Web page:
The elephant in the room to the climate debate has always been capitalism, the world's economic, and possible more importantly political, infrastructure is built upon capitalism and this inherently puts barriers in the way of effective change. This is at its most clear with the clear change needed surrounding the climate crisis, market forces are not sophisticated enough to deal with the complex situation we have found ourselves in, and capitalism cannot spend its way out of this crisis. Capitalism is a system that inherently exploits and degrades the environment, there is no way around this under capitalism and there is no amount of regulation that could police or keep up with the speed of human exploitation of the natural world. Capitalism is inherently unstable, unsustainable and will inevitably lead to the energy shortages we are seeing around the world, but it is the anti-democratic moneyed interests that are able to interfere politically, that drive the reluctance to change, helping to alienate, creating inequality and turning people and nature into commodities. The outcome of crony capitalism at its worst is playing out in Lebanon, this should be a warning to all over countries of how bad things can get.

aljazeera.com/news/2021/10/9/fuel-shortage-forces-shutdown-main-lebanese-power-plants ourworld.unu.edu/en/political-barriers-to-climate-change-adaptation theguardian.com/environment/georgemonbiot/2014/oct/01/george-monbiot-war-on-the-living-world-wildlife climateandcapitalism.com/2018/09/04/to-overcome-climate-paralysis-unite-for-system-change

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D H
Oct 15
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Transition to renewables & Degrowth

The transition to renewable forms of sustainable energy that the world so eagerly needs to pursue will clearly require a completely reformed global economy, and it is now clear that a post-pandemic world going back to its pre-pandemic economic status quo is just a fast-track to destruction. It is the high consumption markets on which the world economy is built that are the main problem that is fuelling so much waste in the world, and realising that infinite growth cannot be sustained on a planet of finite resources is the only difficult pill that can be swallowed at this point. The transition to renewables will inevitably lead to such things, we are likely to see more energy shortages in the near future and lifestyles and economies will have to adjust, we therefore need a period of degrowth and governments should be preparing for this as soon as possible. We are seeing global investors cutting growth forecasts due to there energy shortages, businesses should be thinking of innovative ways to adapt to consumer-driven degrowth and view this as an opportunity, as the ones that do will be resilient and prevail. The growth myth is over and needs to be replaced with a sustainable mentality.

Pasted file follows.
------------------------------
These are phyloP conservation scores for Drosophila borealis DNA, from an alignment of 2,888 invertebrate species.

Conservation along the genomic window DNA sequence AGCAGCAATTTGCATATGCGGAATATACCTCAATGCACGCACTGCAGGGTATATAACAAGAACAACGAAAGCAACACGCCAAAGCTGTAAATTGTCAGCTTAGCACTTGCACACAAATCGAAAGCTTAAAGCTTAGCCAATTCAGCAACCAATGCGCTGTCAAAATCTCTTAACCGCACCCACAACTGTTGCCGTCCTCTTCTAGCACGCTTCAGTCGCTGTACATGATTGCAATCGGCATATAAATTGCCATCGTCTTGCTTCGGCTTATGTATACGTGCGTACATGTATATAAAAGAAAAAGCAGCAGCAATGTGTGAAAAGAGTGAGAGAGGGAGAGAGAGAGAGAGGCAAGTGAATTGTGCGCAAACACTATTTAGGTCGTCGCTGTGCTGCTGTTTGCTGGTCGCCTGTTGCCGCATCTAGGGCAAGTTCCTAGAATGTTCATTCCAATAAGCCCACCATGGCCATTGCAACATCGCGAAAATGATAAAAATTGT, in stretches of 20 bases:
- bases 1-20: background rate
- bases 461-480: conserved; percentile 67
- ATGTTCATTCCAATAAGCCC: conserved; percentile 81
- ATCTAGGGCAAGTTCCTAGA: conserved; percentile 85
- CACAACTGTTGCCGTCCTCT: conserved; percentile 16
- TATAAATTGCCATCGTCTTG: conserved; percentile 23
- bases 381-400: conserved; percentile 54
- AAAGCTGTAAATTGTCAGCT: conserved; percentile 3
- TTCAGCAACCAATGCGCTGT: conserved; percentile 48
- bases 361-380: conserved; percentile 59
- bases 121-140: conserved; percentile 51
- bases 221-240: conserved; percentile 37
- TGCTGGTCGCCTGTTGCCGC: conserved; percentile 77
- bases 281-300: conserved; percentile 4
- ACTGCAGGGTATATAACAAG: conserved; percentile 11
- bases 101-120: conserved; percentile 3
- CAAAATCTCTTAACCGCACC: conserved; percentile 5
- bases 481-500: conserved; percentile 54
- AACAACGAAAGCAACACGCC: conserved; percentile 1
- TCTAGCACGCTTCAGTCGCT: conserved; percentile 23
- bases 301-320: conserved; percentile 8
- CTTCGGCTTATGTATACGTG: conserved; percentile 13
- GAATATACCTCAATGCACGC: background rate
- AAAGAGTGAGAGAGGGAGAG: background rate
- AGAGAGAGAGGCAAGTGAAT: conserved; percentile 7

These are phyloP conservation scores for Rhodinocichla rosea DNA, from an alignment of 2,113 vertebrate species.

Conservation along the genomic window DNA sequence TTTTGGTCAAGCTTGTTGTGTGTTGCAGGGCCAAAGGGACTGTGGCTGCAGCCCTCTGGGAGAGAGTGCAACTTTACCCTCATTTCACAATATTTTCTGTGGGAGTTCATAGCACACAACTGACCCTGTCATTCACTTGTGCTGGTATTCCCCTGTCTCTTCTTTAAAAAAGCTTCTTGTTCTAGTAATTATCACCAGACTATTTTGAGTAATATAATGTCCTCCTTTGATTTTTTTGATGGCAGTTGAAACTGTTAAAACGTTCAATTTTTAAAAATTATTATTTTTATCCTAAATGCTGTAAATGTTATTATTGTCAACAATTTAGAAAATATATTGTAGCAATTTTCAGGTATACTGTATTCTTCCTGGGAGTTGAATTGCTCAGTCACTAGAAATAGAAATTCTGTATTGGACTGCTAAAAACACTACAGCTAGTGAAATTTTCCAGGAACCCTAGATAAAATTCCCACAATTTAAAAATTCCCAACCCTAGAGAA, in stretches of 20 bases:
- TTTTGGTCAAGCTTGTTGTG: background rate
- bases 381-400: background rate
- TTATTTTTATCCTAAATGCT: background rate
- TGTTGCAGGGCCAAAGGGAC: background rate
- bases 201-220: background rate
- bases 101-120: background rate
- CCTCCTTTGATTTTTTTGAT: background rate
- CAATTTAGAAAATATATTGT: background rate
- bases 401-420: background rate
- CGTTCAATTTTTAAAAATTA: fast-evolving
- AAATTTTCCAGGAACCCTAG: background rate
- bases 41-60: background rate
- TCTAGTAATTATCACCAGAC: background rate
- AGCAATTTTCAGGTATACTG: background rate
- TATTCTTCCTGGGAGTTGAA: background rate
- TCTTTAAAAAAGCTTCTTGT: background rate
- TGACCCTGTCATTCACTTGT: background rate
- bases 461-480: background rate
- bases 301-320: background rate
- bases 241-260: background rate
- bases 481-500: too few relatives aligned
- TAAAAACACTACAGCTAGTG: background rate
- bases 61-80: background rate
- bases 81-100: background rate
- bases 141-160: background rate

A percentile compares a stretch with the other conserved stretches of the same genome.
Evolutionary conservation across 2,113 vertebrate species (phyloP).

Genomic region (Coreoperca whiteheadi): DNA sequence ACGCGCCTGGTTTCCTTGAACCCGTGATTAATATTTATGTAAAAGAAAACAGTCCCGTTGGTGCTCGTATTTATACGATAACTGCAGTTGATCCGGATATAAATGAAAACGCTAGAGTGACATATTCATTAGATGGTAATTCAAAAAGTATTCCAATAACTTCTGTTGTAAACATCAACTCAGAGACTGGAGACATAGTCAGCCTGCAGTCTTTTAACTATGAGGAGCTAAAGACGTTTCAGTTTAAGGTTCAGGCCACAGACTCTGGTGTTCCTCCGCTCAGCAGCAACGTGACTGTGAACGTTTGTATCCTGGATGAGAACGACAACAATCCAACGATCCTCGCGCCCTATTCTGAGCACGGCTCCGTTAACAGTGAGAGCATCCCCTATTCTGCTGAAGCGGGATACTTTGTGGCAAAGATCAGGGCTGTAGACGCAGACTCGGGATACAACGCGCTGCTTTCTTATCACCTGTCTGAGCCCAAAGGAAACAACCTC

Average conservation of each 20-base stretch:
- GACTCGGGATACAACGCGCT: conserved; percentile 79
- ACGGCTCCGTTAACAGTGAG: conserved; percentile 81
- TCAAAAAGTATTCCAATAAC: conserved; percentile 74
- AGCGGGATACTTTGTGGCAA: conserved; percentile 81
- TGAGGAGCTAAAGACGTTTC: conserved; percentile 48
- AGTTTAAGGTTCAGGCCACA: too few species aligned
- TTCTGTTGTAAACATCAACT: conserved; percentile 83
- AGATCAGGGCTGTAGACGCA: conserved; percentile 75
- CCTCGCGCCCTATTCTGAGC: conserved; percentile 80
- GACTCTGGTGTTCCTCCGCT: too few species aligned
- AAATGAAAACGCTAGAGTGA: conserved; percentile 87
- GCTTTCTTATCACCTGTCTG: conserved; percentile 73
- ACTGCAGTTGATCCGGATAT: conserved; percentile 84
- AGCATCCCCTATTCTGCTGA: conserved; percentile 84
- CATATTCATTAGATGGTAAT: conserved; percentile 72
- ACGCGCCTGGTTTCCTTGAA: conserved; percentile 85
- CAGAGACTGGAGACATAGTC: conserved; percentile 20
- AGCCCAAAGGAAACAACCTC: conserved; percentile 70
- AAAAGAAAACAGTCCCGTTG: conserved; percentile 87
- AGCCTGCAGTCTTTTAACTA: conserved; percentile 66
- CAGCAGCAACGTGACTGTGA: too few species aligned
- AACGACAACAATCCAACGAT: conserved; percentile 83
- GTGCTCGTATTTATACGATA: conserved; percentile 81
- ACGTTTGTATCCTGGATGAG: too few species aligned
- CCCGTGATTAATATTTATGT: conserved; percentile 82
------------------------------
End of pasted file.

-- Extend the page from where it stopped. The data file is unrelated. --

vox.com/future-perfect/22408556/save-planet-shrink-economy-degrowth hbr.org/2020/02/why-de-growth-shouldnt-scare-businesses edition.cnn.com/2021/09/28/economy/china-power-shortage-gdp-supply-chain-intl-hnk/index.html degrowth.org

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D H
Oct 15
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Underinvestment

Underinvestment is a significant contributor to global energy shortages, what we are actually now seeing is a failure of investment in both renewables and in "dirty" fossil-fuel-driven energy. In a time when so many countries are trying to transition to renewable forms of energy it is clear that such a transition to different energy sources indeed will not happen overnight, and in the meantime less investment is being made into fossil fuels will only lead to major energy shortages globally. Far-reaching legislative proposals to cut down the EU's greenhouse gas emissions are driving such historically high prices in Europe, while UK will be investing in nuclear to bridge the gap between dirty and renewable energy, and clearly in China overly ambitious climate targets will be helping curb supply. Underinvestment is most shocking in Lebanon, were corruption has led to the most shocking shortages of supply and infrastructure, and the Lebanese are plagued by blackouts and fuel shortages.

aljazeera.com/economy/2021/10/4/uk-plans-fossil-fuel-free-power-grid-by-2035-using-nuclear-energy euronews.com/2021/09/23/why-europe-s-energy-prices-are-soaring-and-could-get-much-worse aljazeera.com/news/2021/10/9/fuel-shortage-forces-shutdown-main-lebanese-power-plants edition.cnn.com/2021/09/28/economy/china-power-shortage-gdp-supply-chain-intl-hnk/index.html

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Oct 15